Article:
(Claudia): The project starts with one simple idea: what if React was a framework, instead of a library to build user interfaces?
For this project, I built some real applications using different packages that are normally available inside a typical frontend framework. I measured a few major web application metrics and then compared the achieved results.

The experiment’s core was the concept of framework, i.e. a platform where it is possible to find ready components and tools that can be used to design a user interface, without the need to search for external dependencies.
Thanks to frameworks, you just need to add a proper configuration code and then you’re immediately ready to go and code whatever you want to implement. Developers often go for a framework because it’s so comfortable to have something ready and nothing to choose.

Moving on to a strict comparison with libraries, frameworks are more opinionated: they can give you rules to follow in your code, and they can solve for you the order of things to be executed behind the scenes. This is the case of lazy loading when dealing with modules in a big enterprise web application.
On the other hand, libraries are more minimalistic: they give you only the necessary to build applications. But, at the same time, you have more control and freedom to choose whatever package in the world.

However, this can lead sometimes to bad code: it is thus important to be careful and follow all best practices when using libraries.


The Project

As initial step of my project, I built a very simple web application in React in order to implement a weekly planner. This consisted of one component showing the week, another one showing the details of a specific day, and a few buttons to update the UI, for instance for adding events and meetings.

I used React (the latest available release) and Typescript (in a version that finally let users employ the optional chaining). In order to style the application, I used only .scss files, so I included a Sass compiler (btw, while writing the components, I styled them using the CSS modules syntax).

Then I defined a precise set of metrics, in order to be able to measure the experimental framework. More specifically:

  • bundle size (measured in kilobytes, to understand how much weight could be reached with each build) ;
  • loading time (the amount of time needed to load the HTML code in the application);
  • scripting time (the actual time needed to load the Javascript files);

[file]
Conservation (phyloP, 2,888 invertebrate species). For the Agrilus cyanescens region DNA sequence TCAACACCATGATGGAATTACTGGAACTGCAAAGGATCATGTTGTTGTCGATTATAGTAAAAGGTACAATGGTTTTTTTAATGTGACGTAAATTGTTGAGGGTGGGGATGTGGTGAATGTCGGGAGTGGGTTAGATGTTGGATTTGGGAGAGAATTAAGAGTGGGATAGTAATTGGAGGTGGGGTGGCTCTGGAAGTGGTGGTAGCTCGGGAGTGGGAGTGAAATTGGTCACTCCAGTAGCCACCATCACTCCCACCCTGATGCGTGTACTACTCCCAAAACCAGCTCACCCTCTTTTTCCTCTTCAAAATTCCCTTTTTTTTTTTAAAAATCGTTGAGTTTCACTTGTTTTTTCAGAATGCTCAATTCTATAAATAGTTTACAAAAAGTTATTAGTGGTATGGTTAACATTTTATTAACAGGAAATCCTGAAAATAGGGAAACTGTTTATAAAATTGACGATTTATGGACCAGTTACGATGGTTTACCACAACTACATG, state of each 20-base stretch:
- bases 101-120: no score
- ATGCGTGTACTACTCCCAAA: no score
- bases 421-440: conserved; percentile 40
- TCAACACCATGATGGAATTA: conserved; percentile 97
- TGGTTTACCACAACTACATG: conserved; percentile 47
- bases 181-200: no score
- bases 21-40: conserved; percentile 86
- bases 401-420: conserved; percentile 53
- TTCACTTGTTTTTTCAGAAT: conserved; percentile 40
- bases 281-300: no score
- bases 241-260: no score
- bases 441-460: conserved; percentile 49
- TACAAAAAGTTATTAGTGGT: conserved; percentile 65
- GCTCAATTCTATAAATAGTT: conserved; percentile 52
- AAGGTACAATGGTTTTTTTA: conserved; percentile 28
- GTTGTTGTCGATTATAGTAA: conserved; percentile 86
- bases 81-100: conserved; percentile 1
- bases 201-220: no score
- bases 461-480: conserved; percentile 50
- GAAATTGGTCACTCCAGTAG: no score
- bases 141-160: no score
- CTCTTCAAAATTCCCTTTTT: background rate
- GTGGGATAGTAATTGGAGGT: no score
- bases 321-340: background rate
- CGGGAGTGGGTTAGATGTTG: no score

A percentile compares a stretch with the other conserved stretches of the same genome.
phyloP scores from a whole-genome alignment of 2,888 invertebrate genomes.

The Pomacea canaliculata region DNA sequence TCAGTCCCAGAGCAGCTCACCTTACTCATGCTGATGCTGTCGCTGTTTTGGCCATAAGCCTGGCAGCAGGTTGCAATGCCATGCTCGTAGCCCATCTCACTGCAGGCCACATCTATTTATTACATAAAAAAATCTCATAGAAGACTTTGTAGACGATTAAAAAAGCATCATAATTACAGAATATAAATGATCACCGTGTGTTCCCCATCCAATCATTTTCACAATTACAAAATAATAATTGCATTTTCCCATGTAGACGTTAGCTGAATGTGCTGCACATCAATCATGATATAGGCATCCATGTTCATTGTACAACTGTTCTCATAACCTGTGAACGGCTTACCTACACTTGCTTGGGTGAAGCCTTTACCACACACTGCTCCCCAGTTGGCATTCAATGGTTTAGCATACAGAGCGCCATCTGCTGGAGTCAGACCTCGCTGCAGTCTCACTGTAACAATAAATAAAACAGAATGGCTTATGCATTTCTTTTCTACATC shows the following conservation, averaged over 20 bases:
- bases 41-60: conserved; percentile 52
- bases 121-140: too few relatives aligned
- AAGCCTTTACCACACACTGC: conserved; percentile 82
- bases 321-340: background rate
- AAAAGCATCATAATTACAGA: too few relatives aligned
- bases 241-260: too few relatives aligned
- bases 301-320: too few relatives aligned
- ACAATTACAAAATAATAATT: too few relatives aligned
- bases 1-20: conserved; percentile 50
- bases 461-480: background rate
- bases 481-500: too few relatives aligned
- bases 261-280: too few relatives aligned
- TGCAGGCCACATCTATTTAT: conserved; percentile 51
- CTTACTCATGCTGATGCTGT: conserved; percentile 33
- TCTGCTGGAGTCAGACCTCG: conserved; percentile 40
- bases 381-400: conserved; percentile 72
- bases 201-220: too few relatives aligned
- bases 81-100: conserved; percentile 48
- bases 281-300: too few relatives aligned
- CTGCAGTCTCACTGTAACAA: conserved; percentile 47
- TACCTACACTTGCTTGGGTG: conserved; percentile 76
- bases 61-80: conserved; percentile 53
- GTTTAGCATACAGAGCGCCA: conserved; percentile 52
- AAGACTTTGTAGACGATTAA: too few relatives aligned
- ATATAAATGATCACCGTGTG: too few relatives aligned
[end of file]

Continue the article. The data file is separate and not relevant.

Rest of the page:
• render time (the time needed to render the stylesheets inside the browser);
  • painting time (the time for handling media files, such as images or videos)

The packages used for this experiment can be considered as the ingredients of the project. I tried to choose both well-known tools among the React scenario and some packages that are maybe less famous, but which have some features that can improve the overall performance on medium-size projects.

The first implementation can be considered as a classic way to solve a project in React. An implementation based on Redux for the state management, and on Thunk as Middleware solution. I used also the well-known React router and, last but not least, the popular Material UI to have some ready-to-use UI components.
The second application can be considered more sophisticated: it was actually made of Redux, combined with the Redux-observable package for handling the middleware part. As for the ROUTER, I applied a custom ROUTER solution, in order to let me play more with React hooks. As icing on the cake, I took the Ant library, in order to build up some UI components.

As for the third application, I blended together the MobX state manager with my previous hook-based custom router, while for the UI part I used the Ant library.
Finally, for the fourth experimental application, I created a rather simple solution with MobX, my hook-based custom router (again) and Material UI to complete the overall framework.


Main Findings

Analyzing these four implementations, what I found out is that, as State manager, Redux has a cleaner and better organized structure due to its functional paradigm. Another benefit is the immutable store that prevents any possible inconsistency when data is updated.

On the other hand, MobX allows multiple stores: this can be particularly useful if you need to reuse some data (let’s say the business logic part of your store), in a different – but similar –application with a shareable logic.